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5 Important Discussions To Have Before You Have A Baby

By Courtney Drake-McDonough

Your future little bundle of joy means a big bundle of questions to ask yourselves about finances, discipline, the in-laws and more. Many couples assume they’re on the same page on the important issues, only to find out when the going gets tough that they are going in different directions. Here are five important topics for couples to discuss (and try to agree upon) before bringing home baby:

1 Finances: How will we afford this child?

Many people want to wait until they are financially ready to have a child, a time that may never come. "Don’t give too much credence to the (concept that) it takes $200,000-$300,000discussion to have before pregnancy to get a child to the age of maturity," says Barbara de Jong, a financial advisor with Edward Jones in Denver. Children can be adequately fed, clothed, equipped and educated even on a budget.

De Jong advocates creating a budget that clearly delineates between "need" and "want".  "It’s a rare family that won’t find itself needing to reduce or eliminate one or more of those discretionary want expenses," says de Jong. She also suggests trying to live on one salary during pregnancy to better prepare to either have one parent stay home or meet the added expense of childcare.

As for future college costs, de Jong and many other financial advisors say saving for retirement is more important than saving for a child’s college education. College can be financed through loans and potentially scholarships. Retirement can’t.

2 Childcare: Who will take care of the child?


Who can you possibly trust to take care of your child all day long? That depends on your philosophies, finances and the stability of your job.

If one of you stays home with the child, which one will it be? Or will it be a nanny, family-member or daycare center? Have a plan in place well before baby is born. Compare the costs and check your budget. Make sure the philosophies of the person or program jive with yours. This is especially important if it’s going to be a family-member where complex issues may arise.

3 Extended family: How will we keep them all happy?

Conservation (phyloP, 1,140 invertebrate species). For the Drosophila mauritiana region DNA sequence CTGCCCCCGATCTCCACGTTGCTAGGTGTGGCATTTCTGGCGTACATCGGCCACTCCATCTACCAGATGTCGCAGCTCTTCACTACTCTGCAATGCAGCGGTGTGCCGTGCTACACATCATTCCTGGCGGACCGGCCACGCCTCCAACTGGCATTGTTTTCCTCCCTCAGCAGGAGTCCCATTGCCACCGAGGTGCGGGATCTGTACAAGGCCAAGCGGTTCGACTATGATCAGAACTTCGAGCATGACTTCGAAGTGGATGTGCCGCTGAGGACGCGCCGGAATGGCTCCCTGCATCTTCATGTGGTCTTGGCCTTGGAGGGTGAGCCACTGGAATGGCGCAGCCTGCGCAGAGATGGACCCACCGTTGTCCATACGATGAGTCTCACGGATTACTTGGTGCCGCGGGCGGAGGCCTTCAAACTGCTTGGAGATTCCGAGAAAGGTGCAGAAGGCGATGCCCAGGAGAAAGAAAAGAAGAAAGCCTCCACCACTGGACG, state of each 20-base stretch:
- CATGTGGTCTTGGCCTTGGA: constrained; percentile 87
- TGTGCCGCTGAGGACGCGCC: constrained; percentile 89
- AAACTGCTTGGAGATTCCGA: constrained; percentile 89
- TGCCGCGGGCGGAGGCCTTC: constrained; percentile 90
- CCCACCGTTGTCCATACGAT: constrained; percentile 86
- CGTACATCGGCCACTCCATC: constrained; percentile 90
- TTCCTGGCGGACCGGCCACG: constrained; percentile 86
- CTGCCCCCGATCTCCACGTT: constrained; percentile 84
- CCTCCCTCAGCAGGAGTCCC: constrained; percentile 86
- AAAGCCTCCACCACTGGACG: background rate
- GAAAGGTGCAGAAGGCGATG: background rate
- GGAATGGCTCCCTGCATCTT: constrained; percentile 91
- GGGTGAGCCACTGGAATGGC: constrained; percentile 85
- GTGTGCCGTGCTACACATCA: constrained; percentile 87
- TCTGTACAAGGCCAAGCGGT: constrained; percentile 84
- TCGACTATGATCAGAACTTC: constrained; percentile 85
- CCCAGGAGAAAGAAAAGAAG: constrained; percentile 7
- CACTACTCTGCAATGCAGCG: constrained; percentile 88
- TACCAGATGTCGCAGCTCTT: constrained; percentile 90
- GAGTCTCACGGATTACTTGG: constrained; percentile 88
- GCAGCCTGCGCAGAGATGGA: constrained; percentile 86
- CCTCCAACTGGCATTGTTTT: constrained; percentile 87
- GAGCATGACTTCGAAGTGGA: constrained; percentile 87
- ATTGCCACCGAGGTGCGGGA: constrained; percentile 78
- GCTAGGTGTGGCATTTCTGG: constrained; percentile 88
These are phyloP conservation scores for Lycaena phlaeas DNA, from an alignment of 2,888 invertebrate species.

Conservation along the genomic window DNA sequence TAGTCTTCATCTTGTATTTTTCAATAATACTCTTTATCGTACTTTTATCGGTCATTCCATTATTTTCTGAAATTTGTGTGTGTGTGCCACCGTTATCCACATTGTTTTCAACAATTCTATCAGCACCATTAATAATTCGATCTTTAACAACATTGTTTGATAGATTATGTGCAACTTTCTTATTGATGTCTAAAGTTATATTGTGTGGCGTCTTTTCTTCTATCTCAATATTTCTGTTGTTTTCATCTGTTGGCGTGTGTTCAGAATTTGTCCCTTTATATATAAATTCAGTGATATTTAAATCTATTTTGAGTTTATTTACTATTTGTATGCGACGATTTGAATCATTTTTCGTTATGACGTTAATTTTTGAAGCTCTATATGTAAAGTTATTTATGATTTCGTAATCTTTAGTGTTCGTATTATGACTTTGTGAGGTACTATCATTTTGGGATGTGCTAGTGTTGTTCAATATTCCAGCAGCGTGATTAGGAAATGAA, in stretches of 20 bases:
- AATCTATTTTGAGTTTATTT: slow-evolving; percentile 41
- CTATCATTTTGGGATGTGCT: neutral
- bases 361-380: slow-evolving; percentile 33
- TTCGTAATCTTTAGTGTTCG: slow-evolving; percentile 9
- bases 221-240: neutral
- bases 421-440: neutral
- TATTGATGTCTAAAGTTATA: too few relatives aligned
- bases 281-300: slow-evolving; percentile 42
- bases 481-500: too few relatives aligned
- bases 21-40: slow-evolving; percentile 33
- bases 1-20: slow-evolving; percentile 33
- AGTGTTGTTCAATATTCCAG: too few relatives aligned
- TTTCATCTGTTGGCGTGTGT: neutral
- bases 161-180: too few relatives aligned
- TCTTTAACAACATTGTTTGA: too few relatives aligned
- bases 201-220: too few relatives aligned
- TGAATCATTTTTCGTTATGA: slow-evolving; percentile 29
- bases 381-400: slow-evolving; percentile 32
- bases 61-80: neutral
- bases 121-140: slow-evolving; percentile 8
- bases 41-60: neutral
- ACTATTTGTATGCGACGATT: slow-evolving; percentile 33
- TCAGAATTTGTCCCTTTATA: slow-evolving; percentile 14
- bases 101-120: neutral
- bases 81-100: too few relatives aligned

Oh, what a tangled but wonderful web family weaves! The key is to be a little selfish, so you aren’t pulled in different directions. Decide how you want to spend vacations, holidays and other special occasions, then work family around that. Some families create a rotating system where one side gets one holiday and the other gets another one, switching the next year, for example.

When their twins were born, Pat and Peter Matheson of Denver told their families Christmas Day was off limits. They spend the day alone, then host a post-holiday pizza party for everyone the next day. "At first, people were offended but that’s always going to happen with family," says Pat. "Now they respect our decision and look forward to hanging out the next day. It was important for us to establish our own tradition right away."

4 Family code of ethics: How will we handle behavior issues?

"Anytime we are discussing codes of ethics and disciplinary styles we’re ultimately talking about values," says Susan Weinstein, MA, MSW, LCSW, The Denver Parenting Coach. Weinstein says couples should ask themselves the following questions:

Did I like how my parents disciplined me?

Will I want to discipline my children differently? If so, why, why not and how?

What kind of parent do I want to be?

What do I need to learn that might help me?

What do I know about child development? And what more do I need to learn?

The answers to these questions help parents build a foundation and action plan to work from and they are invaluable in the heat of the moment. As your children mature they will present new and different challenges at every stage. Just keep in mind that you may need to adjust the code through the years.

5 Religion: What do we believe and how will we celebrate it?


What may have already been a tricky topic before you got married becomes more complicated when children are born. Weinstein encourages couples to ask:

What does faith and/or religion mean to us, individually and as a couple?

What do we want our child to gain from our religion(s)?

How important is it that our family follows one religion? Why?

What kind of religious education, practices, and traditions matter most to our family?

How would I feel if my child was raised outside my own religion? Realistically, there’s never an ideal time to have a child. Kids will present variables their whole lives that cannot be planned for completely. The best parents can do is have basic concepts in place, created through open communication, all bundled up with love.

Published October 2009, Updated August 2012

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